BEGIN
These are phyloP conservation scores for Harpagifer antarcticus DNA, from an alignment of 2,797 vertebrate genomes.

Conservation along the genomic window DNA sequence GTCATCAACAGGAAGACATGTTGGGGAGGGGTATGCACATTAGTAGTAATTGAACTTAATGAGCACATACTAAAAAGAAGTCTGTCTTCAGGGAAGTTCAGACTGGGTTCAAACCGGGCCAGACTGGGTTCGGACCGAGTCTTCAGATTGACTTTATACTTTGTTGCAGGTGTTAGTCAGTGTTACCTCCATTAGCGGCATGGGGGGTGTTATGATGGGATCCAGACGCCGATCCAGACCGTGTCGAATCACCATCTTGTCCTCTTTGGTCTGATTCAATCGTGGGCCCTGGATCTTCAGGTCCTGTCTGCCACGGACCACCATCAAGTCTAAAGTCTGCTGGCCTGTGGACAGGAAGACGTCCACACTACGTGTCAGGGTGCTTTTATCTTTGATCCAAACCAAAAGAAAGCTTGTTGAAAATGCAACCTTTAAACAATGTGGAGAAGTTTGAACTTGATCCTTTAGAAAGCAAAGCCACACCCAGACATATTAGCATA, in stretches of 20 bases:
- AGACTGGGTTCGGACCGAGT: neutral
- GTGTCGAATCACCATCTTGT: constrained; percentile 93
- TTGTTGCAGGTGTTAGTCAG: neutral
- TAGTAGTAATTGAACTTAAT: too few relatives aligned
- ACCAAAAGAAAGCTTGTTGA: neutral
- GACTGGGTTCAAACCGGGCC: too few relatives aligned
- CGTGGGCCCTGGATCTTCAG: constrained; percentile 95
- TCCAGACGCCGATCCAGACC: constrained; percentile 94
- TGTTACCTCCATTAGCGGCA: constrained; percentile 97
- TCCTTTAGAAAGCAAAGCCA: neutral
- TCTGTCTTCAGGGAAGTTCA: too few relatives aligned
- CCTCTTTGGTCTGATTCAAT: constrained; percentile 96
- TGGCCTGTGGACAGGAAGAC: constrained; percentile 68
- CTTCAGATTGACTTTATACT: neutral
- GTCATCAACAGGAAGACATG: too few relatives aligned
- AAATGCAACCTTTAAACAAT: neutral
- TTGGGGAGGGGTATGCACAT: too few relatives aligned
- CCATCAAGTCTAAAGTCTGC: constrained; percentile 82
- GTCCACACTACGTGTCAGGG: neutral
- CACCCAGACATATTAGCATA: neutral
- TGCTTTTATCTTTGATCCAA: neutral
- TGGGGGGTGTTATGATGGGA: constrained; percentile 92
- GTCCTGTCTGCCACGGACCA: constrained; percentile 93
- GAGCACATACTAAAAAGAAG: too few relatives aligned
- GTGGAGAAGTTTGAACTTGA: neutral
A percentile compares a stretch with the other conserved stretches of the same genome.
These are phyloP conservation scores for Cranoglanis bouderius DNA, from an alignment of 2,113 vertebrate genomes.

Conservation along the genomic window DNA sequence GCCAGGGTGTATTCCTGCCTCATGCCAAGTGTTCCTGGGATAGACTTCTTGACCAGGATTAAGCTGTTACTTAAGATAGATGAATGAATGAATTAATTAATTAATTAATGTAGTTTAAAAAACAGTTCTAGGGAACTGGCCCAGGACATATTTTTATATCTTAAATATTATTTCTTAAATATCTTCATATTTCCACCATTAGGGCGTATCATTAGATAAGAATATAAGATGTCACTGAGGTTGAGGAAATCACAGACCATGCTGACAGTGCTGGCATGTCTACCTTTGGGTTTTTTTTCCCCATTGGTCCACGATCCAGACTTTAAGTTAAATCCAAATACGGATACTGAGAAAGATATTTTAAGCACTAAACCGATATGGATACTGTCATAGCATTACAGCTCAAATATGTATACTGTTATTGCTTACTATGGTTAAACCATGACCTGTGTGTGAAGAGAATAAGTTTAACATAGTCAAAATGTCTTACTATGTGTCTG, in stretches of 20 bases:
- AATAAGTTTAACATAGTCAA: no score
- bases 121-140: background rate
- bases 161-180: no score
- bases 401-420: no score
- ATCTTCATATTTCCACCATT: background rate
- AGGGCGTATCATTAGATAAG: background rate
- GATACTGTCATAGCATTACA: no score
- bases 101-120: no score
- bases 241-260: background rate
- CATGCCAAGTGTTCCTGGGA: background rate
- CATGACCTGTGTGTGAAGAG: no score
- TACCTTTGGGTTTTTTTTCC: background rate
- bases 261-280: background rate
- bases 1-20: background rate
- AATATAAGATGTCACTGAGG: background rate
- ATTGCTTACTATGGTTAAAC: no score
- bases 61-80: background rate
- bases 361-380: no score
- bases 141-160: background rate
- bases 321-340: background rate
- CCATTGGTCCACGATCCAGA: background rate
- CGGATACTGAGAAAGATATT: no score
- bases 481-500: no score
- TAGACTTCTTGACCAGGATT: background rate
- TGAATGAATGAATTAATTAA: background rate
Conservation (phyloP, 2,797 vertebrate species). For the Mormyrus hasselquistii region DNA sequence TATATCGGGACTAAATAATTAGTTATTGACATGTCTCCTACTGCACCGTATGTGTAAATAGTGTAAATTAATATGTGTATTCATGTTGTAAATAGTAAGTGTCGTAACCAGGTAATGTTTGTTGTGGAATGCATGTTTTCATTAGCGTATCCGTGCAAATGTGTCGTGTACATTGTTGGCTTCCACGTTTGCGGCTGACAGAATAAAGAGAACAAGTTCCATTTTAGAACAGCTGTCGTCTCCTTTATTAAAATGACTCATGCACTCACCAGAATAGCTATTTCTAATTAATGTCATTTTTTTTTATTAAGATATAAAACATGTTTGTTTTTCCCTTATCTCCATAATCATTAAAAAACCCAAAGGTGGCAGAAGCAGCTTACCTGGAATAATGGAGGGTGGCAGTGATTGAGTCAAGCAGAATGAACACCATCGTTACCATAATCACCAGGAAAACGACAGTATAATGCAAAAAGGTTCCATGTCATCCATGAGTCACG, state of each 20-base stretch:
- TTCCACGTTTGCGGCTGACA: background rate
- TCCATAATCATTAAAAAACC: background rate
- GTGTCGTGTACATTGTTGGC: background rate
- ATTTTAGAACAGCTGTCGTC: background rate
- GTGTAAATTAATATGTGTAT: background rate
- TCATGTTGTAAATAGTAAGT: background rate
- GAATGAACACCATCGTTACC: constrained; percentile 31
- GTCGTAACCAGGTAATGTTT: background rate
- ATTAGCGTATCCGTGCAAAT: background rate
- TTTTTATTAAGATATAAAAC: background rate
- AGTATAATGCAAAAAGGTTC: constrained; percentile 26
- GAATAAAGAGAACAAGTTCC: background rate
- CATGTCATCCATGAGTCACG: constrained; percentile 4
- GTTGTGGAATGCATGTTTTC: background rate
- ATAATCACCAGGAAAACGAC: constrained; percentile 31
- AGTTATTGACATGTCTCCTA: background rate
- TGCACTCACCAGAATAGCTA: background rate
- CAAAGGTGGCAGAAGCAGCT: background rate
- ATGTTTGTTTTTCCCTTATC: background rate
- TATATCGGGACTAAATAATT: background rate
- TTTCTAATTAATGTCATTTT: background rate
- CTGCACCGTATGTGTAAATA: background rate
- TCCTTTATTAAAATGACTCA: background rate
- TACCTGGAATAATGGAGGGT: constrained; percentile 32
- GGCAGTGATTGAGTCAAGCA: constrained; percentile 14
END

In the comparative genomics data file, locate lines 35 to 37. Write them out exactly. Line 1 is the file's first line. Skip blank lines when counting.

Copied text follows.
- ATCTTCATATTTCCACCATT: background rate
- AGGGCGTATCATTAGATAAG: background rate
- GATACTGTCATAGCATTACA: no score